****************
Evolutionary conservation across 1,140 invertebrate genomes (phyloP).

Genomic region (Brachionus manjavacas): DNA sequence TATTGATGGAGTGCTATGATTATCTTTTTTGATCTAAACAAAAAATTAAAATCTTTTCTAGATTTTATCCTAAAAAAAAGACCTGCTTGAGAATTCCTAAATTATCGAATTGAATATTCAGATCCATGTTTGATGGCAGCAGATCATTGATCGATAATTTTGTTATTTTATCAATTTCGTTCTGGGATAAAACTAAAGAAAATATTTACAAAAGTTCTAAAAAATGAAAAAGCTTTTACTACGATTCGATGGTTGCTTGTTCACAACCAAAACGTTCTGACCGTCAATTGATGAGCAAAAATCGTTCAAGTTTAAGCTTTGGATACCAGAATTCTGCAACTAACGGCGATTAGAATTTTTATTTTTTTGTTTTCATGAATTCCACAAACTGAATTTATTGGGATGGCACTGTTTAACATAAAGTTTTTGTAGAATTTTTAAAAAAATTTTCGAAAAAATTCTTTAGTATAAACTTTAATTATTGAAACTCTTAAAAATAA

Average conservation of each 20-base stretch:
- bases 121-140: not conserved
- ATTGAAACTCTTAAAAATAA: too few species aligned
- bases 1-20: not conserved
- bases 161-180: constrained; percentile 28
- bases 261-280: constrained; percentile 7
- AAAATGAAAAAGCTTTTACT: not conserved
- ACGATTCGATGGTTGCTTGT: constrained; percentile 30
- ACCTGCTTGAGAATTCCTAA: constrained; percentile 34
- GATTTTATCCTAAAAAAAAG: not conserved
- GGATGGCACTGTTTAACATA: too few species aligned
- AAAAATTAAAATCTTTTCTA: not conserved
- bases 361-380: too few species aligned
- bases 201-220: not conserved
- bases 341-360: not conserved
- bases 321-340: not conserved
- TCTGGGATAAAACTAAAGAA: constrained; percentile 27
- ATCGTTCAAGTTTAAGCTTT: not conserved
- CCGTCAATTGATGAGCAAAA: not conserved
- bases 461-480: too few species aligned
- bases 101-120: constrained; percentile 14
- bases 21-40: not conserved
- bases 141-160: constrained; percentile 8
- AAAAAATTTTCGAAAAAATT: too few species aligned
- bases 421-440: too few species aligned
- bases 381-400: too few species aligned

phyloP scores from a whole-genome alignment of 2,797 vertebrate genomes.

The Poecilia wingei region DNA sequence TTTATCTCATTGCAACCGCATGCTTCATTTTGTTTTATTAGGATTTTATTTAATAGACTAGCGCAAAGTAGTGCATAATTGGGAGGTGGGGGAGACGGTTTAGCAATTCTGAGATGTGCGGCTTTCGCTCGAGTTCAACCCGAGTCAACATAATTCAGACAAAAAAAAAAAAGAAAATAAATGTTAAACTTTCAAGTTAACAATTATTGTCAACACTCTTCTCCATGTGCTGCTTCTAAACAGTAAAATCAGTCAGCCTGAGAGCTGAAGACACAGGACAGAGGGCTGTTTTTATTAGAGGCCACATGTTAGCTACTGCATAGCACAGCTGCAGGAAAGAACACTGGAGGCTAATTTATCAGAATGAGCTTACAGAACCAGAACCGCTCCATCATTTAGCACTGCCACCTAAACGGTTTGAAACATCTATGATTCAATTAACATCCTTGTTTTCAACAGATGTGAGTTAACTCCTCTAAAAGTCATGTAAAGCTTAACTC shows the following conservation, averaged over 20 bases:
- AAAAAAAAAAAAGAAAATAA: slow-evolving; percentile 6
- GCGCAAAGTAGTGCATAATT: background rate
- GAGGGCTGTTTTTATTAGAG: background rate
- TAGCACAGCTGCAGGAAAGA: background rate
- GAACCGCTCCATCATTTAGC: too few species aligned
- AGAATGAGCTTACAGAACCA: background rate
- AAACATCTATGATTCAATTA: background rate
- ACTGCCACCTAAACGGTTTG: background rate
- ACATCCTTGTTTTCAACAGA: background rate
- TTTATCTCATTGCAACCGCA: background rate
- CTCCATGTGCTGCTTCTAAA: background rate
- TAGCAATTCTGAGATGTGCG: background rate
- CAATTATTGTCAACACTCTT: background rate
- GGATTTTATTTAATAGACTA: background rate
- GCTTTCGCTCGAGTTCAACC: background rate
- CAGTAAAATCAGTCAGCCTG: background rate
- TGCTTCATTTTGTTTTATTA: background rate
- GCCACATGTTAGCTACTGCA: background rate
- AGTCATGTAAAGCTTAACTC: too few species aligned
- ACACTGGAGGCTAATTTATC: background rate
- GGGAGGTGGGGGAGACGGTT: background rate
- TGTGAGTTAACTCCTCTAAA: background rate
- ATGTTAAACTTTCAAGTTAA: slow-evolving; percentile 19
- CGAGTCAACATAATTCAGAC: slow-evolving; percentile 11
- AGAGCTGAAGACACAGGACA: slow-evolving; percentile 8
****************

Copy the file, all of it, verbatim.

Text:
Evolutionary conservation across 1,140 invertebrate genomes (phyloP).

Genomic region (Brachionus manjavacas): DNA sequence TATTGATGGAGTGCTATGATTATCTTTTTTGATCTAAACAAAAAATTAAAATCTTTTCTAGATTTTATCCTAAAAAAAAGACCTGCTTGAGAATTCCTAAATTATCGAATTGAATATTCAGATCCATGTTTGATGGCAGCAGATCATTGATCGATAATTTTGTTATTTTATCAATTTCGTTCTGGGATAAAACTAAAGAAAATATTTACAAAAGTTCTAAAAAATGAAAAAGCTTTTACTACGATTCGATGGTTGCTTGTTCACAACCAAAACGTTCTGACCGTCAATTGATGAGCAAAAATCGTTCAAGTTTAAGCTTTGGATACCAGAATTCTGCAACTAACGGCGATTAGAATTTTTATTTTTTTGTTTTCATGAATTCCACAAACTGAATTTATTGGGATGGCACTGTTTAACATAAAGTTTTTGTAGAATTTTTAAAAAAATTTTCGAAAAAATTCTTTAGTATAAACTTTAATTATTGAAACTCTTAAAAATAA

Average conservation of each 20-base stretch:
- bases 121-140: not conserved
- ATTGAAACTCTTAAAAATAA: too few species aligned
- bases 1-20: not conserved
- bases 161-180: constrained; percentile 28
- bases 261-280: constrained; percentile 7
- AAAATGAAAAAGCTTTTACT: not conserved
- ACGATTCGATGGTTGCTTGT: constrained; percentile 30
- ACCTGCTTGAGAATTCCTAA: constrained; percentile 34
- GATTTTATCCTAAAAAAAAG: not conserved
- GGATGGCACTGTTTAACATA: too few species aligned
- AAAAATTAAAATCTTTTCTA: not conserved
- bases 361-380: too few species aligned
- bases 201-220: not conserved
- bases 341-360: not conserved
- bases 321-340: not conserved
- TCTGGGATAAAACTAAAGAA: constrained; percentile 27
- ATCGTTCAAGTTTAAGCTTT: not conserved
- CCGTCAATTGATGAGCAAAA: not conserved
- bases 461-480: too few species aligned
- bases 101-120: constrained; percentile 14
- bases 21-40: not conserved
- bases 141-160: constrained; percentile 8
- AAAAAATTTTCGAAAAAATT: too few species aligned
- bases 421-440: too few species aligned
- bases 381-400: too few species aligned

phyloP scores from a whole-genome alignment of 2,797 vertebrate genomes.

The Poecilia wingei region DNA sequence TTTATCTCATTGCAACCGCATGCTTCATTTTGTTTTATTAGGATTTTATTTAATAGACTAGCGCAAAGTAGTGCATAATTGGGAGGTGGGGGAGACGGTTTAGCAATTCTGAGATGTGCGGCTTTCGCTCGAGTTCAACCCGAGTCAACATAATTCAGACAAAAAAAAAAAAGAAAATAAATGTTAAACTTTCAAGTTAACAATTATTGTCAACACTCTTCTCCATGTGCTGCTTCTAAACAGTAAAATCAGTCAGCCTGAGAGCTGAAGACACAGGACAGAGGGCTGTTTTTATTAGAGGCCACATGTTAGCTACTGCATAGCACAGCTGCAGGAAAGAACACTGGAGGCTAATTTATCAGAATGAGCTTACAGAACCAGAACCGCTCCATCATTTAGCACTGCCACCTAAACGGTTTGAAACATCTATGATTCAATTAACATCCTTGTTTTCAACAGATGTGAGTTAACTCCTCTAAAAGTCATGTAAAGCTTAACTC shows the following conservation, averaged over 20 bases:
- AAAAAAAAAAAAGAAAATAA: slow-evolving; percentile 6
- GCGCAAAGTAGTGCATAATT: background rate
- GAGGGCTGTTTTTATTAGAG: background rate
- TAGCACAGCTGCAGGAAAGA: background rate
- GAACCGCTCCATCATTTAGC: too few species aligned
- AGAATGAGCTTACAGAACCA: background rate
- AAACATCTATGATTCAATTA: background rate
- ACTGCCACCTAAACGGTTTG: background rate
- ACATCCTTGTTTTCAACAGA: background rate
- TTTATCTCATTGCAACCGCA: background rate
- CTCCATGTGCTGCTTCTAAA: background rate
- TAGCAATTCTGAGATGTGCG: background rate
- CAATTATTGTCAACACTCTT: background rate
- GGATTTTATTTAATAGACTA: background rate
- GCTTTCGCTCGAGTTCAACC: background rate
- CAGTAAAATCAGTCAGCCTG: background rate
- TGCTTCATTTTGTTTTATTA: background rate
- GCCACATGTTAGCTACTGCA: background rate
- AGTCATGTAAAGCTTAACTC: too few species aligned
- ACACTGGAGGCTAATTTATC: background rate
- GGGAGGTGGGGGAGACGGTT: background rate
- TGTGAGTTAACTCCTCTAAA: background rate
- ATGTTAAACTTTCAAGTTAA: slow-evolving; percentile 19
- CGAGTCAACATAATTCAGAC: slow-evolving; percentile 11
- AGAGCTGAAGACACAGGACA: slow-evolving; percentile 8